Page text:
New medical procedure saves coach's life
FORT LAUDERDALE, Fla. (WSVN) -- A South Florida high school coach's is alive thanks to a new medical procedure doctors used when he suffered a heart attack.
Wrestling coach Robert Burns collapsed after he suffered a heart attack at Deerfield Beach High School back in March. "At first, I thought he was joking, coz that's just the kind of guy he is, but when he wasn't responding at all I was just honestly scared coz I thought I killed him," said school wrestler Brandon Smith.
A Broward Sheriff's Office deputy said he ran to help Burns as quick as possible. "Some of the kids told me that coach Burns had passed out. Went there and when I got there, I didn't get any vitals" said Kevin Coleman. "I probably got there within two and a half minutes."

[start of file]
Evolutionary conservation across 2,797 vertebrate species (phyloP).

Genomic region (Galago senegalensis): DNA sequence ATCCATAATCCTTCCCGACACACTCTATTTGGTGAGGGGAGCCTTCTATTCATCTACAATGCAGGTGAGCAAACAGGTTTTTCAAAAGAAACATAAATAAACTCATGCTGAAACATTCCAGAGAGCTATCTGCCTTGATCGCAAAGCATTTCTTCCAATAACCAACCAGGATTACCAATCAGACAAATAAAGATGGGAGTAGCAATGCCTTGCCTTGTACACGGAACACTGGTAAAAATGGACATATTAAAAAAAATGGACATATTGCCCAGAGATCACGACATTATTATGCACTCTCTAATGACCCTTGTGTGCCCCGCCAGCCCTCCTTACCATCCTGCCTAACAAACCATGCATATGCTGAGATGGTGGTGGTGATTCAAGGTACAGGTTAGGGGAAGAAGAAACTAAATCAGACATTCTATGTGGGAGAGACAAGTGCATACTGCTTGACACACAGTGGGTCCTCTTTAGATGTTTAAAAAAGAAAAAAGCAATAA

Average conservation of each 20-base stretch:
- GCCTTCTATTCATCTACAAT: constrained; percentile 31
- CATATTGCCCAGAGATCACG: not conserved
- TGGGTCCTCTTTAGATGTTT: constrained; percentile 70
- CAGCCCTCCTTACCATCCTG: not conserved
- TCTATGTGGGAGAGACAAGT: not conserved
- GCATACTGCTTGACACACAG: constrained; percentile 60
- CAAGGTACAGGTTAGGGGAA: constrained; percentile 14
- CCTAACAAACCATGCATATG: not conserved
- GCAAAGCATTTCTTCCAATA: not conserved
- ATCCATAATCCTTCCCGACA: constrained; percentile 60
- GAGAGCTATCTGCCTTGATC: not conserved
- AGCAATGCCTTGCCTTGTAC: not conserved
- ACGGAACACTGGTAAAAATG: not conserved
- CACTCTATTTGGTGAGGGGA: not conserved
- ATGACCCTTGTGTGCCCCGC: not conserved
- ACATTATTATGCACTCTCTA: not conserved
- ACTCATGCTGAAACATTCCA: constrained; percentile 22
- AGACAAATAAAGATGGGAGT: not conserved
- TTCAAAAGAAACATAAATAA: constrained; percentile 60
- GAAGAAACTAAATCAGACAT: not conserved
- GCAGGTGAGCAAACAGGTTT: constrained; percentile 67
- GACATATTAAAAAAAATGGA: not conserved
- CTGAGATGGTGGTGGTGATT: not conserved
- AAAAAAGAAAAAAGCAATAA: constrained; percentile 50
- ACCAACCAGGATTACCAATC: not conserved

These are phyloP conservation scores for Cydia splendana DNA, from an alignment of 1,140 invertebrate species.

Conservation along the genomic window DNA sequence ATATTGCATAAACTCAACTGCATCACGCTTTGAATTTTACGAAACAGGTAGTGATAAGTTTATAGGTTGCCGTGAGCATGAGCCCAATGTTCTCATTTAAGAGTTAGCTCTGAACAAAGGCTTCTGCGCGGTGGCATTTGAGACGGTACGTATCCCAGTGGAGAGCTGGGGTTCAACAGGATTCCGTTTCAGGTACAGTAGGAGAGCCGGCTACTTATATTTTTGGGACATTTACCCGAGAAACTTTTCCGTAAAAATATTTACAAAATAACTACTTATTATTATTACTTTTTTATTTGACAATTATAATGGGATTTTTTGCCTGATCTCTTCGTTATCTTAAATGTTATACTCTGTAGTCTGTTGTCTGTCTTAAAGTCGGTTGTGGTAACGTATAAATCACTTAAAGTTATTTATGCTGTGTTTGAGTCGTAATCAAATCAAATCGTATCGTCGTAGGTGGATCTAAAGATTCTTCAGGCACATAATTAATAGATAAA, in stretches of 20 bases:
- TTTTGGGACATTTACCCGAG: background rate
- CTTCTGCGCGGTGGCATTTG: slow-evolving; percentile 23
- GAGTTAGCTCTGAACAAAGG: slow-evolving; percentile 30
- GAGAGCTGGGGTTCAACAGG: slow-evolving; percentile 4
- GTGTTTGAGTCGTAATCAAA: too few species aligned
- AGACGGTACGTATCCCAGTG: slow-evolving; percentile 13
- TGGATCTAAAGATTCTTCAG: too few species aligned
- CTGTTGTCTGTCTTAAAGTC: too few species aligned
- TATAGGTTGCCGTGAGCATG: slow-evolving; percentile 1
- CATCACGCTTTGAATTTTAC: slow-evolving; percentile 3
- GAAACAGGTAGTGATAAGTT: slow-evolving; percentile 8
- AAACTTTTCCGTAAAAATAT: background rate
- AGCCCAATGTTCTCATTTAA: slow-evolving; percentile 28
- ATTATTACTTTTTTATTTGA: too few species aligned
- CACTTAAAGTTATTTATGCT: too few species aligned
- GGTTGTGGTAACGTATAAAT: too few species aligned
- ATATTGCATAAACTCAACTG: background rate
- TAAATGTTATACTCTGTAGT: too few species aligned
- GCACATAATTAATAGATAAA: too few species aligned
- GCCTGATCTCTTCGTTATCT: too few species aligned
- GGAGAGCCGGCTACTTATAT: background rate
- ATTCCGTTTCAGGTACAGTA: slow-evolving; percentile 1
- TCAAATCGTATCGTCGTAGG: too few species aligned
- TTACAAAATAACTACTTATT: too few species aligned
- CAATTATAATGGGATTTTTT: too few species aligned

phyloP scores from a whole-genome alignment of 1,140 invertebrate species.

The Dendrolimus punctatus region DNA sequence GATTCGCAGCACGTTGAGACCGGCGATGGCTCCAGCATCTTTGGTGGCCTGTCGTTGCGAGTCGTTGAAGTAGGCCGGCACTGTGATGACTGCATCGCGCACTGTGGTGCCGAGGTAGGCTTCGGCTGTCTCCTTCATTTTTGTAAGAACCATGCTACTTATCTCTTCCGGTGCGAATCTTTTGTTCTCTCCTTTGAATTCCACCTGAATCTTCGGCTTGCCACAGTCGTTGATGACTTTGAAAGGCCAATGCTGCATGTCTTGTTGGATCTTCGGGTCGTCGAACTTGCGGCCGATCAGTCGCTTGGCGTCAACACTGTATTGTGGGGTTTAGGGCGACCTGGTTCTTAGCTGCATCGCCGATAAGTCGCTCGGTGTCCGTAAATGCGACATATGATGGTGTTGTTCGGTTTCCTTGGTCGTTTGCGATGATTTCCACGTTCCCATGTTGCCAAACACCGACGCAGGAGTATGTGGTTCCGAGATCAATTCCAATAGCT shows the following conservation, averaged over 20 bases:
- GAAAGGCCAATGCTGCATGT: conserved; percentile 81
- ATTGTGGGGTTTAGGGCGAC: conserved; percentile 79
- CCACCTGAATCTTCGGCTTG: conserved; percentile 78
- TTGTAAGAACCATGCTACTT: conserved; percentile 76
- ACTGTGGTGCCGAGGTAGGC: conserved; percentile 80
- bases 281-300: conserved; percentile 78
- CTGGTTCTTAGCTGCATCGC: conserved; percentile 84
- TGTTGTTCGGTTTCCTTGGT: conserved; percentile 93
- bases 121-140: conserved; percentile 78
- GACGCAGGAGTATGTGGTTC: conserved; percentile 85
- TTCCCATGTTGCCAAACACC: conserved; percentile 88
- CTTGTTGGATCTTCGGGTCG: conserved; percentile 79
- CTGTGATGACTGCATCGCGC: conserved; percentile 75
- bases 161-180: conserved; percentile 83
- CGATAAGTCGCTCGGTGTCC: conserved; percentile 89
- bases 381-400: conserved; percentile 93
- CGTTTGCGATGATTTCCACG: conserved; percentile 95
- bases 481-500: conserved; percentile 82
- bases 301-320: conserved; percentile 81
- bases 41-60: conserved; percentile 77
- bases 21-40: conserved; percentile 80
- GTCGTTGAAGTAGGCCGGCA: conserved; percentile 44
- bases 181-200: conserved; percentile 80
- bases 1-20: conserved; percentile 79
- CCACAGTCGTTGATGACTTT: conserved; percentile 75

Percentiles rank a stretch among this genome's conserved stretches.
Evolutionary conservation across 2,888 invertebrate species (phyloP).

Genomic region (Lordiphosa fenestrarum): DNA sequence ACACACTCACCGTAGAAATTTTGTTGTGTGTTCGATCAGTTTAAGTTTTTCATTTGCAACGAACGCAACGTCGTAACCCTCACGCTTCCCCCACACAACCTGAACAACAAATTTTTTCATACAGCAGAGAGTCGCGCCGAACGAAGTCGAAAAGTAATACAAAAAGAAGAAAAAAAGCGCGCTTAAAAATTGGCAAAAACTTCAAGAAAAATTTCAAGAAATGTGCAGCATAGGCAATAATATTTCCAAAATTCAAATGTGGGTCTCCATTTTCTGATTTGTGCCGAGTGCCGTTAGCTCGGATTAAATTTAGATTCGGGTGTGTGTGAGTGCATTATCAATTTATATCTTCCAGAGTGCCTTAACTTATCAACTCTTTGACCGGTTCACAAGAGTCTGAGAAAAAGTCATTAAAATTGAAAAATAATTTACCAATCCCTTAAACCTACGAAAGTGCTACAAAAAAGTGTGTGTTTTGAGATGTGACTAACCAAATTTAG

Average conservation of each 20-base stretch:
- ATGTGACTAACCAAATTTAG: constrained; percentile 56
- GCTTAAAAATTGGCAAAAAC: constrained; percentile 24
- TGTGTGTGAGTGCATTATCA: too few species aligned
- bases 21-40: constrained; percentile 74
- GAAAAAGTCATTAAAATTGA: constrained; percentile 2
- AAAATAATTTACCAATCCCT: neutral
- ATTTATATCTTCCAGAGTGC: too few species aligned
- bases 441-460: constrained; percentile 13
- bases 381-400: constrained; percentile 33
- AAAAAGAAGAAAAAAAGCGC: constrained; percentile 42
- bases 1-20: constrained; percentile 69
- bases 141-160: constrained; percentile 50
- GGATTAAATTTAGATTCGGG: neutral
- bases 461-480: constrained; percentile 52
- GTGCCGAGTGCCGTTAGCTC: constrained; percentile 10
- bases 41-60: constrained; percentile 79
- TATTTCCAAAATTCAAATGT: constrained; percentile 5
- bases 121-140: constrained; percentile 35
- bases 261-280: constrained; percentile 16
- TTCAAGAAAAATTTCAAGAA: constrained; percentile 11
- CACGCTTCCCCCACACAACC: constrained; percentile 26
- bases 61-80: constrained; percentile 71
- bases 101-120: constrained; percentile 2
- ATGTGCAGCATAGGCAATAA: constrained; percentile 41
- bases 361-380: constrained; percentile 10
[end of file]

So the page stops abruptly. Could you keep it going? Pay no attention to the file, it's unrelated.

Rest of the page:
Paramedics saved his life, but a new technique probably saved his mind. BSO fire rescue are one of the first to use a new procedure call ICE. They use a chilled solution and hook it to an IV that pumps the cold solution directly into the blood, in order to cool the brain and prevent brain damage. "If someone has a cardiac arrest, if you cool them quickly, you stop the inflammatory response, and you actually preserved the tissue," said Broward Medical Center Dr. Nabil El Sanadi.
About 700 BSO paramedics and 390 Fort Lauderdale paramedics have been trained to use the new technique. "He's done so much for a lot of people, it's just right for someone to do something for him," said Smith.
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